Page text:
Grizzlies are up and about near Kimberley

Hiker spots grizzly tracks near Wycliffe buttes, a popular recreation area

The footprint Grisedale found in Wycliffe. He says the water bottle is ten inches long.

The footprint Grisedale found in Wycliffe. He says the water bottle is ten inches long.

One of the things Susan Bond had hoped for after recovering from a grizzly attack last fall, was that people would let others know when they saw bear tracks, especially around popular hiking areas. She received just such a heads up last Thursday from local hiker Lyle Grisedale of Kimberley.

Bond and her husband, Peter Moody, were both badly injured when they surprised a grizzly sow and her two cubs last November while walking near their home on LD Ranch Road. Grisedale was hiking on the Wycliffe prairie last Thursday — as the crow flies not all that far from where Bond and Moody were attacked.

See GRIZZLY, page 3

Grisedale says he accessed the hiking area off Porteous Road and walked through the gate toward the second butte when he saw the tracks. He says he’s hiked this particular area for years and never seen grizzly sign, but that doesn’t mean the bears aren’t there.

“I’ve never come across tracks like that before but this one just happened to step into soft dirt close to the creek,” he said. “If it was walking on the grass, you’d never see the tracks.”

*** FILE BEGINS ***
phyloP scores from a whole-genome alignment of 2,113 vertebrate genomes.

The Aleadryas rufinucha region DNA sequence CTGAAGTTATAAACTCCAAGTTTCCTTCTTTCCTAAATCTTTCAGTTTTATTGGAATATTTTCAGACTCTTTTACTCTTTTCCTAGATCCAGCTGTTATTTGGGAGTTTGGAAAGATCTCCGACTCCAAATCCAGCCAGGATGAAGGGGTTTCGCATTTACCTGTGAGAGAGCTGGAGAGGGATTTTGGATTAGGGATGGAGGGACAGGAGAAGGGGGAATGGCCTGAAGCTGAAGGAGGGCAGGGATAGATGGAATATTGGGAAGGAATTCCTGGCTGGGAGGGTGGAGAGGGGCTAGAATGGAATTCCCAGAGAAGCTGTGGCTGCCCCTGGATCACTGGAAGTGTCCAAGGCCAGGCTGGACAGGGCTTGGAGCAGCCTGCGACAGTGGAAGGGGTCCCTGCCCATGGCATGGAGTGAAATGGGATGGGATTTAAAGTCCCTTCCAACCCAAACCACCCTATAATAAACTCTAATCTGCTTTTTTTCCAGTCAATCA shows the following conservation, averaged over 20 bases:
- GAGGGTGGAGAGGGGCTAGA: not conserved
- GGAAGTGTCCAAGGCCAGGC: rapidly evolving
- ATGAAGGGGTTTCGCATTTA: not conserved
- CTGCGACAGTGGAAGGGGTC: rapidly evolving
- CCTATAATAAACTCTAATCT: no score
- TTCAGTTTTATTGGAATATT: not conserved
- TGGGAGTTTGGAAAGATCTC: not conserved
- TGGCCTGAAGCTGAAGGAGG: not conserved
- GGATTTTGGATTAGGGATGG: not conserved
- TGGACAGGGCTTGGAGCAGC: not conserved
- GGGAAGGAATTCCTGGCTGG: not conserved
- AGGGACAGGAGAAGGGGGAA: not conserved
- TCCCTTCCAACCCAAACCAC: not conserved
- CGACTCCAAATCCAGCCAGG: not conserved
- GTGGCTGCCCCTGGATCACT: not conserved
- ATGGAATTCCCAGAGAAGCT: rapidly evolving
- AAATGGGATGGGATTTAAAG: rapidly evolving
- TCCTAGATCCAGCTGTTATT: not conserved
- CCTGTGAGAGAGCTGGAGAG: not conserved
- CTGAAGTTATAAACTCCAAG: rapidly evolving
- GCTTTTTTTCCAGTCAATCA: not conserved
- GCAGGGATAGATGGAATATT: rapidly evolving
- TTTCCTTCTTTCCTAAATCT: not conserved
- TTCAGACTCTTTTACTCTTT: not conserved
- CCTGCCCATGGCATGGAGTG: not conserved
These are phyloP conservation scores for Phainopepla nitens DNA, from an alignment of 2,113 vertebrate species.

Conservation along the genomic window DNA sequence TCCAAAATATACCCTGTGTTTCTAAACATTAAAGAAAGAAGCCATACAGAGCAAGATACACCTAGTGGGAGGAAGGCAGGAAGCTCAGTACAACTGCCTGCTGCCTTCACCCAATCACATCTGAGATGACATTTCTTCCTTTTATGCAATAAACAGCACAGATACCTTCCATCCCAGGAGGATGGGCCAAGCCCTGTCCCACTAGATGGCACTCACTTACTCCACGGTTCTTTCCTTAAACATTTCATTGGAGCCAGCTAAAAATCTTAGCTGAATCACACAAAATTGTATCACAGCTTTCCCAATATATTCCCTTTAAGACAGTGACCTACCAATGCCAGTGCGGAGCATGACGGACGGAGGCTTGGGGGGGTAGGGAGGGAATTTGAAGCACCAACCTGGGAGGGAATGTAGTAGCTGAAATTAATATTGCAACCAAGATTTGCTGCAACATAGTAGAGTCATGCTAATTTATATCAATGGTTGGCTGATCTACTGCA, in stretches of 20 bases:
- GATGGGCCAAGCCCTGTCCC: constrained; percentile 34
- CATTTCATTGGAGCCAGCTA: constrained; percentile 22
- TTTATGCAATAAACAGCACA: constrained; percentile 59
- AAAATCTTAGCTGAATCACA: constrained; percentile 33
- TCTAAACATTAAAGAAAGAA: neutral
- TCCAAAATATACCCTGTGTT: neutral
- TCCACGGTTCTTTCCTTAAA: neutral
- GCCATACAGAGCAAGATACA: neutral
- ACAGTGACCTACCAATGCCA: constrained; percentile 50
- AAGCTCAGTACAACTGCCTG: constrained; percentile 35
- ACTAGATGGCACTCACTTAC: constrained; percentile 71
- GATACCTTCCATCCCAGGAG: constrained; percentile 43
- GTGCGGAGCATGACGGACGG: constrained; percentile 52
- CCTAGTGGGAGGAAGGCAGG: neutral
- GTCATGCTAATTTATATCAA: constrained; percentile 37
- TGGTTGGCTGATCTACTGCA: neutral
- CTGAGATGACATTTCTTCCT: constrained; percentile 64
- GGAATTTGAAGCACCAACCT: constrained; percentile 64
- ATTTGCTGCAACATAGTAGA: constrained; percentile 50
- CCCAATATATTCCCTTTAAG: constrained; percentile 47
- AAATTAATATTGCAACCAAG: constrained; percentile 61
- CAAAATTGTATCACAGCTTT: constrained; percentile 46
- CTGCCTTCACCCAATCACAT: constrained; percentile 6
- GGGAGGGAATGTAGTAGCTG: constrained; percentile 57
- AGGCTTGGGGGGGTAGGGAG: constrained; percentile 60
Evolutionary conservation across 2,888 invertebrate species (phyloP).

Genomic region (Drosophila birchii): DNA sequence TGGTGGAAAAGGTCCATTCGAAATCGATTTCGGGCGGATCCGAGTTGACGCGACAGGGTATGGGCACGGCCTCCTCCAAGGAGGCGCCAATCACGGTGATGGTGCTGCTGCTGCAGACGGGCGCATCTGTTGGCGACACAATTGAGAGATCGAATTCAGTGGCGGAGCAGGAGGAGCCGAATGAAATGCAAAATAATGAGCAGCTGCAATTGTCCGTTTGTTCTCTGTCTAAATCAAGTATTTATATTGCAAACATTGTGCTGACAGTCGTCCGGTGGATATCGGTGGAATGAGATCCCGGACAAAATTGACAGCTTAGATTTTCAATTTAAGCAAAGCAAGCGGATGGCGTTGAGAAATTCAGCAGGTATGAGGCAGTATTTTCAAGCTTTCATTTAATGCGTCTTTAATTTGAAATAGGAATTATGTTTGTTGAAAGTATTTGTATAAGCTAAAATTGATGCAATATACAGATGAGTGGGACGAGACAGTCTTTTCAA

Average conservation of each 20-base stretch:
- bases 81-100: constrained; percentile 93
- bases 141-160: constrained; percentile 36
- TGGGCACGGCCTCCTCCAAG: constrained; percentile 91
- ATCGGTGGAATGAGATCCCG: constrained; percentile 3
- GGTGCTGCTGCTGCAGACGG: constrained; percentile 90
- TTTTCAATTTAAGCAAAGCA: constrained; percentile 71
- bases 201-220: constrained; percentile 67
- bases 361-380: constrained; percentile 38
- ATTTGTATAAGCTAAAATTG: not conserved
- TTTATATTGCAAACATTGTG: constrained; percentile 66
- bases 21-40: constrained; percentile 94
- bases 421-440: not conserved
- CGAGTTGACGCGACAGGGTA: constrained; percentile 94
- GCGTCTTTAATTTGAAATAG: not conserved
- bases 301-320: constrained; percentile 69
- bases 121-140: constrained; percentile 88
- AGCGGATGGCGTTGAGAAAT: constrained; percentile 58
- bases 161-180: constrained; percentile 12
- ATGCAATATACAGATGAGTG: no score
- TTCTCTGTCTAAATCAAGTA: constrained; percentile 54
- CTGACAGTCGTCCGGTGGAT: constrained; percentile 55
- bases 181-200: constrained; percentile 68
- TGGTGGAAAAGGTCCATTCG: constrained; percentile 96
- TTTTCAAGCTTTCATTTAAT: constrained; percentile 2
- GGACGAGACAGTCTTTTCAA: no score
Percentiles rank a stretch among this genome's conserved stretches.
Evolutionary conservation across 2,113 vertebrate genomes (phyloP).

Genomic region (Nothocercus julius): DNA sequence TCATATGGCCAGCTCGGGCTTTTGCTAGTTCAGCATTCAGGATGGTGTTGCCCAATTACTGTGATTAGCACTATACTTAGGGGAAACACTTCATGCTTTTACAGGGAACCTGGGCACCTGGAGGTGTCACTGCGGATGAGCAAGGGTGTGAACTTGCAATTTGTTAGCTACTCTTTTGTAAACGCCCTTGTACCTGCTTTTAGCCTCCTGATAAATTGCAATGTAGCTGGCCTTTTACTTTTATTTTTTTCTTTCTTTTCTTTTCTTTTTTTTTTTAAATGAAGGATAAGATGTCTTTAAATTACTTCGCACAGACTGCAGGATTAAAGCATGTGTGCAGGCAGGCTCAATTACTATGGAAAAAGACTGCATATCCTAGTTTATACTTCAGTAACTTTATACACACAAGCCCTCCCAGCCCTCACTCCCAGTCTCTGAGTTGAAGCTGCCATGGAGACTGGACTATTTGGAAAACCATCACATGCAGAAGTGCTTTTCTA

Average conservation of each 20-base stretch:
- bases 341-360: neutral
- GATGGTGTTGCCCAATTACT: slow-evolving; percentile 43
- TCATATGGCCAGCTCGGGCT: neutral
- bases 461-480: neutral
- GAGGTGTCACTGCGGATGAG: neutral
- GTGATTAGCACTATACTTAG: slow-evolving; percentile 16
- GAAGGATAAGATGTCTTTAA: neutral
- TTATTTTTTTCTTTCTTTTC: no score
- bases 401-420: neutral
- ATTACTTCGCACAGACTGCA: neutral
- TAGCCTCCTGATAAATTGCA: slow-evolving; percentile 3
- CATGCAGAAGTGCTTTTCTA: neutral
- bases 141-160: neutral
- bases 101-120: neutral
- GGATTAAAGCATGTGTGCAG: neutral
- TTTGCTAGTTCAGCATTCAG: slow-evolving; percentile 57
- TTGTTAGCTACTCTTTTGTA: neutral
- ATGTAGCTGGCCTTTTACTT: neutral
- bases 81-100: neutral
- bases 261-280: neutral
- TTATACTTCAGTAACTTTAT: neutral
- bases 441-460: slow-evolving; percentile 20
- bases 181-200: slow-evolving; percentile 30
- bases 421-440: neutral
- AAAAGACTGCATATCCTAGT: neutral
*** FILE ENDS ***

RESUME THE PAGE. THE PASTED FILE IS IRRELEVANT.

Grisedale said he wanted to get the word out because this part of Wycliffe is very popular with hikers. He also contacted Susan Bond.

“Last fall grizzly tracks were sighted in the days before and after our attack,” Bond said. “I do want people to be aware that bears are out there. One thing people may not know is that grizzlies are primarily vegetarians. At this time of year they are after the new grass, shoots and roots, tubers. As vegetation is starting to green up, the bears are out there.”

Grisedale says there is no doubt in his mind that the tracks he photographed are those of a grizzly.

“There’s no black bear with a foot that long. And you can see the claws. It’s definitely a grizzly and a big one.”